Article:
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Webinar

The consumer market environment for horticulture growers during COVID-19

Publication date: 11 May 2020

What are the implications and opportunities of changing consumer behaviours and attitudes for Australian horticulture growers as we evolve through COVID-19?

Past event (Thursday 28 May, 2020)

Watch the webinar recording

Q&A

Questions were submitted prior to the webinar and during the webinar. For questions and responses, see below.

Question 1

Recently there has been information identifying an increase in the consumer moving towards shopping at local independent grocers. How is Nielsen responding to this move and attaining data from these retailers who are small and not necessarily part of the current pool of incoming data? This is becoming more important as growers need to understand more about this with the shutting down of food service channels demand.

Response: Through the Nielsen Homescan Panel, all fresh produce that is consumed in the home will have a recorded retail place of purchase. This included greengrocers and independent supermarkets and is captured in the ‘share of trade splits’. See www.harvesttohome.net.au for more information.

Question 2

Can you see from the data if the 'shop local at four or five places' is continuing into April/May now that are back to normal?

Response: Data released for April has shown that major supermarket share of trade continues to be lower. See the Covid-19 Fresh Produce Update April by Nielsen for more information.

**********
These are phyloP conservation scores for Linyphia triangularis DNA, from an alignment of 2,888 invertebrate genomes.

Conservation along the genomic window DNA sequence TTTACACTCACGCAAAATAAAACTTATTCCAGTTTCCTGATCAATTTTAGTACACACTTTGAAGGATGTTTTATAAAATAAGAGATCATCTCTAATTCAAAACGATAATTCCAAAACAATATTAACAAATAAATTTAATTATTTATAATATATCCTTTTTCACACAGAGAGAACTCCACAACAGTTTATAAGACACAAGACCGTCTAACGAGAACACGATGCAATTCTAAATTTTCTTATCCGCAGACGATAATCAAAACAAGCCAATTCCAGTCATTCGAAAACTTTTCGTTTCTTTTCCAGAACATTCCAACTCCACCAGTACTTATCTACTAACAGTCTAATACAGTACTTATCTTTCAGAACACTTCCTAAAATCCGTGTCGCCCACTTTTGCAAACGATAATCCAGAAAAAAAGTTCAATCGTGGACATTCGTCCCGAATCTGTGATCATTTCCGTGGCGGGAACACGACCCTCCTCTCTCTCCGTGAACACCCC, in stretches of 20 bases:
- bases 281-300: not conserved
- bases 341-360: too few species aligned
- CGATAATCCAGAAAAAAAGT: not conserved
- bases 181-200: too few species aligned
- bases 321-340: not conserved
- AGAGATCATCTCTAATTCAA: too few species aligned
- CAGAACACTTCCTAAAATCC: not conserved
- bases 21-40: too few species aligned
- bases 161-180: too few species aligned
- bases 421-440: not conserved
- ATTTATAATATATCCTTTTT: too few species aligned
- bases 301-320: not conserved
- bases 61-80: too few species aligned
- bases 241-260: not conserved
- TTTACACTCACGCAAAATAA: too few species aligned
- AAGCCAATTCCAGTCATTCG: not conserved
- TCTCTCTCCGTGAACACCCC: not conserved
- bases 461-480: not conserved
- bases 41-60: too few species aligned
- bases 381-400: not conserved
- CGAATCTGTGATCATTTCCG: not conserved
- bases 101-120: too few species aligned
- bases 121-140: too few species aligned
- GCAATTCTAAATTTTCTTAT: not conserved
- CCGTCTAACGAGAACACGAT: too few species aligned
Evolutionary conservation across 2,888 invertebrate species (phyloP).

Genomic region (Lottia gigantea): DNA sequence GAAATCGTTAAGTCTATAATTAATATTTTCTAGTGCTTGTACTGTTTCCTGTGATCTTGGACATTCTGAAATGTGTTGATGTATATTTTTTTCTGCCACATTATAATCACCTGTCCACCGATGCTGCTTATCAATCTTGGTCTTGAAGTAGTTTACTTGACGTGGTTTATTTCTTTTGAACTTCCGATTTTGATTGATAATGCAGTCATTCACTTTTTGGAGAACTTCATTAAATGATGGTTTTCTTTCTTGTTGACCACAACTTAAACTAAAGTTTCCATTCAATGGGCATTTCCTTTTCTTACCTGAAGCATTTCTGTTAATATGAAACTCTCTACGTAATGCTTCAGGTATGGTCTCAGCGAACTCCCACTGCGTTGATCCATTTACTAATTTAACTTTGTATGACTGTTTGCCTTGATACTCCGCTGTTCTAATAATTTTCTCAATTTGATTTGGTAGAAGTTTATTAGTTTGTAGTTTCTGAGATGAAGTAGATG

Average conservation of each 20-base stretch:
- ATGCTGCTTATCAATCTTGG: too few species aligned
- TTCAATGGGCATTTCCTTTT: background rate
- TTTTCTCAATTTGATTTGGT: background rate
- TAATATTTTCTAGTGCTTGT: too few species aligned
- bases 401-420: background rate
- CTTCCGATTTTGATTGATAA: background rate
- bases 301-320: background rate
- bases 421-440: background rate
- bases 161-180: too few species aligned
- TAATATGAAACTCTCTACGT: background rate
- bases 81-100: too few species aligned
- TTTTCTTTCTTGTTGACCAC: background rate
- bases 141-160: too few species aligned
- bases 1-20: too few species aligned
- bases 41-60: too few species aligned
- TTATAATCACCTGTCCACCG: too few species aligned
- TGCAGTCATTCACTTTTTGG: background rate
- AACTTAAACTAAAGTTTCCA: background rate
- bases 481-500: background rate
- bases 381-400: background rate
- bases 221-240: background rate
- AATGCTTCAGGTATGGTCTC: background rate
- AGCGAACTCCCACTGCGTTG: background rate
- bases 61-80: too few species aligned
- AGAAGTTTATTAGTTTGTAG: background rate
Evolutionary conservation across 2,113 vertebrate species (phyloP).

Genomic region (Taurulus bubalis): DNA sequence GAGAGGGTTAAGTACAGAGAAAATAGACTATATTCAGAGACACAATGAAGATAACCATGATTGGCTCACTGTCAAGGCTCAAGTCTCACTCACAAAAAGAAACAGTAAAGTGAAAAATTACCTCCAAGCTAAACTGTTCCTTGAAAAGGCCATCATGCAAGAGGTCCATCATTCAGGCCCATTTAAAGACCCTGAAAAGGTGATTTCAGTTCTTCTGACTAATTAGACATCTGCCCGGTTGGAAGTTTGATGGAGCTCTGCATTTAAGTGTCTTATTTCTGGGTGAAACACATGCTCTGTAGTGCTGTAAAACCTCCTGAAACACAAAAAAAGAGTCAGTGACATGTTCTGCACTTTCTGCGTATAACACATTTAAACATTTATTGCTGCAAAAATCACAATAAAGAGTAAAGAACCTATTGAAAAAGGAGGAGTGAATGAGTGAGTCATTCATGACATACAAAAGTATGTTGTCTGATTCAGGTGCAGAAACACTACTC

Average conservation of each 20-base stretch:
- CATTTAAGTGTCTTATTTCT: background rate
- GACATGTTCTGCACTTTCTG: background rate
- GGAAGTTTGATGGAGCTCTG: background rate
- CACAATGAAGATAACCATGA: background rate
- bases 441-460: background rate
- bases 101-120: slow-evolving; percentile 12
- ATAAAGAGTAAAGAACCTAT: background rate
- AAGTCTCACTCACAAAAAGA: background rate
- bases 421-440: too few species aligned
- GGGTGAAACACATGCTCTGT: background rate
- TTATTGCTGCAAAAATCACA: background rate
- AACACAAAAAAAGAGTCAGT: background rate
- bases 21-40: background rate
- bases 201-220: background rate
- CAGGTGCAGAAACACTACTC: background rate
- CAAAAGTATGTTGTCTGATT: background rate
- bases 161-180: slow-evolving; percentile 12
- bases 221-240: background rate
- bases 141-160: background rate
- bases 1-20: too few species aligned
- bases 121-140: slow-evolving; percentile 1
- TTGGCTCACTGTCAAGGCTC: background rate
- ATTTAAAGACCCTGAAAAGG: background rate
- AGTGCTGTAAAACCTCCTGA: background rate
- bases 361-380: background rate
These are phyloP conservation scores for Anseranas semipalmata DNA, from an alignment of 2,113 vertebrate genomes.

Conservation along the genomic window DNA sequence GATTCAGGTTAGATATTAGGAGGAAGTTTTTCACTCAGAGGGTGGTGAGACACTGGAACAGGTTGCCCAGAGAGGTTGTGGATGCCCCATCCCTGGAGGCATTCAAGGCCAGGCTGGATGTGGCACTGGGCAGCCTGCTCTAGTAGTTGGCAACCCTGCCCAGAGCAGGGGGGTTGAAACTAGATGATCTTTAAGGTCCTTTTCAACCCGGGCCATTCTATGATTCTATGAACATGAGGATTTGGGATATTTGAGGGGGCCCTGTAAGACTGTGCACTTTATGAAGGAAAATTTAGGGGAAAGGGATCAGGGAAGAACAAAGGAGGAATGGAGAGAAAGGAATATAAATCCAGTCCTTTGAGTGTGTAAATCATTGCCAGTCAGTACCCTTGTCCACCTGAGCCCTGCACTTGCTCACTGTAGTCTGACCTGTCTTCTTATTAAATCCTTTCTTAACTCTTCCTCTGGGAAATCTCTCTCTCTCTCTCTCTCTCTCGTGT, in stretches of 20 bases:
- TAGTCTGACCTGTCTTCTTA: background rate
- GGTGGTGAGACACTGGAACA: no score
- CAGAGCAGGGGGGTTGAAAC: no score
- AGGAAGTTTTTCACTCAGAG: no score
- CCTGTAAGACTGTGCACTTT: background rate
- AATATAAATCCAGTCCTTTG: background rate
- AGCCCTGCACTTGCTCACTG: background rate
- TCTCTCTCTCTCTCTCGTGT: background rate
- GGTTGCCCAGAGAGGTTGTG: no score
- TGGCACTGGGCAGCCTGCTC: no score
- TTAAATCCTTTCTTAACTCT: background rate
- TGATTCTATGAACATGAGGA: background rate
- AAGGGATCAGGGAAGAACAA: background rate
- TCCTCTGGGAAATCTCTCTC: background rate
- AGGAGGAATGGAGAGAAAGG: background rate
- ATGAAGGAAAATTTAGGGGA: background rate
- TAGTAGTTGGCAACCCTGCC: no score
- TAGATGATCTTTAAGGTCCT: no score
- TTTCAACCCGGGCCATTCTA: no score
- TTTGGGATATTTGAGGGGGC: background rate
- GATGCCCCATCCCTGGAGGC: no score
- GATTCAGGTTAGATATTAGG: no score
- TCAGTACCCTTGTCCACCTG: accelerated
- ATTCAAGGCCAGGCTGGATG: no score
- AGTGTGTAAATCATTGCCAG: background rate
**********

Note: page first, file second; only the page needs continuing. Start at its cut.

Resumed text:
Question 3

Do you see an opportunity for different categories to work together with a combined marketing approach such papaya and mango as 'tropical twins'?

Response: Hort Innovation has developed an initiative called The Good Mood Food to support the horticulture sector through the effects of recent times, which are being felt in consumer spending and purchasing behaviour. The bold new marketing campaign is driving demand for consumptiion of fruit, vegetables and nuts more often, with the message that when you eat better, you feel better.

The initial activity is expected to run from May until the end of September this year. However there is also potential for The Good Mood Food to be extended to continue to educate and inspire Australians of all ages about how fruit, vegetables and nuts can be used to promote health and wellbeing. Here, the campaign would be able to focus on seasonality or new ‘moments’ where consumers are looking for increased health and wellbeing or eating options. There is also the opportunity for individual industry marketing programs, which are funded through industry marketing levies, to tap into the overarching themes and messages of The Good Mood Food.

Read more on the Good Mood Food initiative here.

Question 4

Is the new consumer behaviour towards purchasing ‘more for a longer time’ swaying behaviour trends to bulk purchases rather than loose options?

Response: ‘Hard vegetables’ including, onion, and pumpkin have driven the majority of the volume increase. The average weight of purchase for vegetables has increased from 1.6kg per occasion to 1.8kg per occasion from January to April. There is no discernible trend evident for fruit. See the Covid-19 Fresh Produce Update April by Nielsen for more information.

Question 5

How do you think growers could work with health promotion campaigners who have the same objective of people eating more fruit and vegetables and nuts?